Making a client satisfaction survey gives you the power to ask anything you want to know! But these three questions should be at the root of everything you ask. And if you use only these three, you’ll still have a pretty good survey.

  1. Why do you enjoy being my client?
  2. What else do you wish my business did?
  3. Who should you tell about my business?
For ideas about other questions to ask on your survey, check out this FreelanceFolder post.

Have you ever used a client satisfaction survey? Tell us about it in the comments!

Image Credit: Flickr – roland

Coworking Tips: How To Collaborate With Other Freelancers

Coworking and collaboration

Last week I wrote about mentoring new freelancers as a way to become more involved in the coworking community. This week, I’d like to take a look at another way to help create a vibrant, more connected community: hiring your friends and fellow members.

For many business owners, the words “hiring your friends” set off multiple alarms and warning whistles. Working with friends and family members can be a recipe for disaster…unless you know how to do it right.

With the proper preparation and foresight, collaborating with fellow coworking members can reduce stress, improve the quality of your product, and enrich your life as a community member.

Here are some things to keep in mind when looking for a collaborator:

Don’t assume that because you know them, they’re the right freelancer for the job. Whether it’s with your best friend or the newest member of your coworking space, a collaboration will only be successful if you choose the right person for the job. Look at integrity as well as ability. Think about the way they conduct themselves with fellow members and their clients. They might be good for a laugh, but will they buckle down when the deadline’s looming?

Walk softly, and carry a comprehensive contract. It’s one thing to offer your coworker $20 to edit an article you wrote. It’s another to invite them to be part of a three-month project. Contracts define who is responsible for what, and when it needs to be delivered. Oh yeah, and how much everyone gets paid. If there’s money involved, using a contract shows that you respect your collaborator, and want to make sure they are protected as well. DO IT.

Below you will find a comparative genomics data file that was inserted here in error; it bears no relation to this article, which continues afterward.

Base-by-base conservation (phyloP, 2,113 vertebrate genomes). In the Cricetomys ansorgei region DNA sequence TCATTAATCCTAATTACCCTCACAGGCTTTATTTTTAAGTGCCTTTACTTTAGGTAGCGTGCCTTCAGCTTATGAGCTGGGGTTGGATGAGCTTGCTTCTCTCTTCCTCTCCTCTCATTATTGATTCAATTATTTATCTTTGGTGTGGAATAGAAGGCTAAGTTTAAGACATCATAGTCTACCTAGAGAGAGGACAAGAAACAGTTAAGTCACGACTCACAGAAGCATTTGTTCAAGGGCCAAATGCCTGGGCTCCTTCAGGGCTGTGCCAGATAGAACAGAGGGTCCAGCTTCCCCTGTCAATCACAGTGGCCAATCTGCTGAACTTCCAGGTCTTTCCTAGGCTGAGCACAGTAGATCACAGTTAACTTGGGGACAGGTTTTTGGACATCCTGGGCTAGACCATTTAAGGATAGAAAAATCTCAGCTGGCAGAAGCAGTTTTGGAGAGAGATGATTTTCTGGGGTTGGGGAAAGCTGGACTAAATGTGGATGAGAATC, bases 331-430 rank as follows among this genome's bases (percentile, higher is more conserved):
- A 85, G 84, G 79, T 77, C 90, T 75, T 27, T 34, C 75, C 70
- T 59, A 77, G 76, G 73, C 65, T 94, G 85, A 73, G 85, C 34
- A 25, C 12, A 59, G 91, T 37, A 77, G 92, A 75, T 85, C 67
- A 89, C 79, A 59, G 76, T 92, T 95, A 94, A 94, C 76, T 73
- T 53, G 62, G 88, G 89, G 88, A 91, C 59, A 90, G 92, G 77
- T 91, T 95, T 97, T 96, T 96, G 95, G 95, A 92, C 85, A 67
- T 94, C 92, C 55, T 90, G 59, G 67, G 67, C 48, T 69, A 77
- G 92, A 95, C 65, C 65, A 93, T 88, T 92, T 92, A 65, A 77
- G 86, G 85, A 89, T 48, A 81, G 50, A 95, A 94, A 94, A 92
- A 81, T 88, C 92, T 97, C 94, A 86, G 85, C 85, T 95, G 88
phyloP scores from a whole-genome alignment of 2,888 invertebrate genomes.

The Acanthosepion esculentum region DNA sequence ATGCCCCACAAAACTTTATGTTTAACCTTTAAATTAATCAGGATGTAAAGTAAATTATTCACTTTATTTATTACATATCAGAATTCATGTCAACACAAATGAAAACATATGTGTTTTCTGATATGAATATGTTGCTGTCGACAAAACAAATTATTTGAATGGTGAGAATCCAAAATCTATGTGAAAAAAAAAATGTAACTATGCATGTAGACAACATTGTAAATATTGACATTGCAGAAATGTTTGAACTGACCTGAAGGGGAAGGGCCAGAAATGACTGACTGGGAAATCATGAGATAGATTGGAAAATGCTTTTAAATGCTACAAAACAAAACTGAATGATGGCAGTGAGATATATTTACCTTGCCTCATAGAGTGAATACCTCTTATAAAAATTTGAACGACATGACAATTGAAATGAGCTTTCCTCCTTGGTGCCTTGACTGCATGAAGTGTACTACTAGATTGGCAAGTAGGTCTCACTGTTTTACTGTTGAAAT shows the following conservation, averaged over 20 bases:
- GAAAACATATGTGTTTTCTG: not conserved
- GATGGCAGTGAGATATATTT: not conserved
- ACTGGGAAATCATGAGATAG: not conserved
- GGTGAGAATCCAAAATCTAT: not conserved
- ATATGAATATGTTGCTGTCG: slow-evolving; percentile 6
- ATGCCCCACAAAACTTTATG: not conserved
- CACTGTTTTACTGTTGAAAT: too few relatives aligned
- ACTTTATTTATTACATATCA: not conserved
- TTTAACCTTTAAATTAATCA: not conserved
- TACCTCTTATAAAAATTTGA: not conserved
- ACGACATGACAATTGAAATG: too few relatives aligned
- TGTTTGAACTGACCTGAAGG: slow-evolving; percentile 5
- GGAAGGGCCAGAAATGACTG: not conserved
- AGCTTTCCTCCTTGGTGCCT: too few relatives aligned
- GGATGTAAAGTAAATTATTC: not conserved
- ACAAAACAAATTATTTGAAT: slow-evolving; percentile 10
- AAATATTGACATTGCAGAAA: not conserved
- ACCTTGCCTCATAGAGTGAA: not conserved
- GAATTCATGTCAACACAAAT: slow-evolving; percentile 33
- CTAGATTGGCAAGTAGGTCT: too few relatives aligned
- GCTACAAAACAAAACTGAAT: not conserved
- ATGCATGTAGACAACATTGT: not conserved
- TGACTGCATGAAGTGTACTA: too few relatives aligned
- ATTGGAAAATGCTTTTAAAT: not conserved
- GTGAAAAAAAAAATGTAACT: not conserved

Don’t be a dick. Just because you’re entering into a business relationship doesn’t mean you have to forget that you are friends. Or at least friendly acquaintances. Be flexible. Understand (within reason) life happens. Try to divide and conquer work in a way that’s comfortable for everyone involved. The best collaborations will feel like they were meant to be, and quality work will flow naturally from their formation.

Don’t be a pushover. In your zeal to be accommodating, don’t forget that you’re a businessperson with a job to do. If someone’s slacking, don’t be afraid to say something. It will only cause you stress and cost you money if you don’t.

Collaboration Checklist via Freelance Folder:

  • Does that person have any special skills?
  • Will it be beneficial for both of you?
  • How well do you know this person?
  • Is the person financially stable? (will you get paid?)
  • Is this person reliable? Punctual, honest, hard-working?
  • Can you delegate tasks to this person? (vice-versa)
  • What would happen if you ever disagree on something business related? Something personal?
  • Who is responsible for what?
  • Who gets the credit?
  • How will the pay is to be divided?

Have you ever collaborated with a fellow freelancer? Would you do it again? Share your experience in a comment!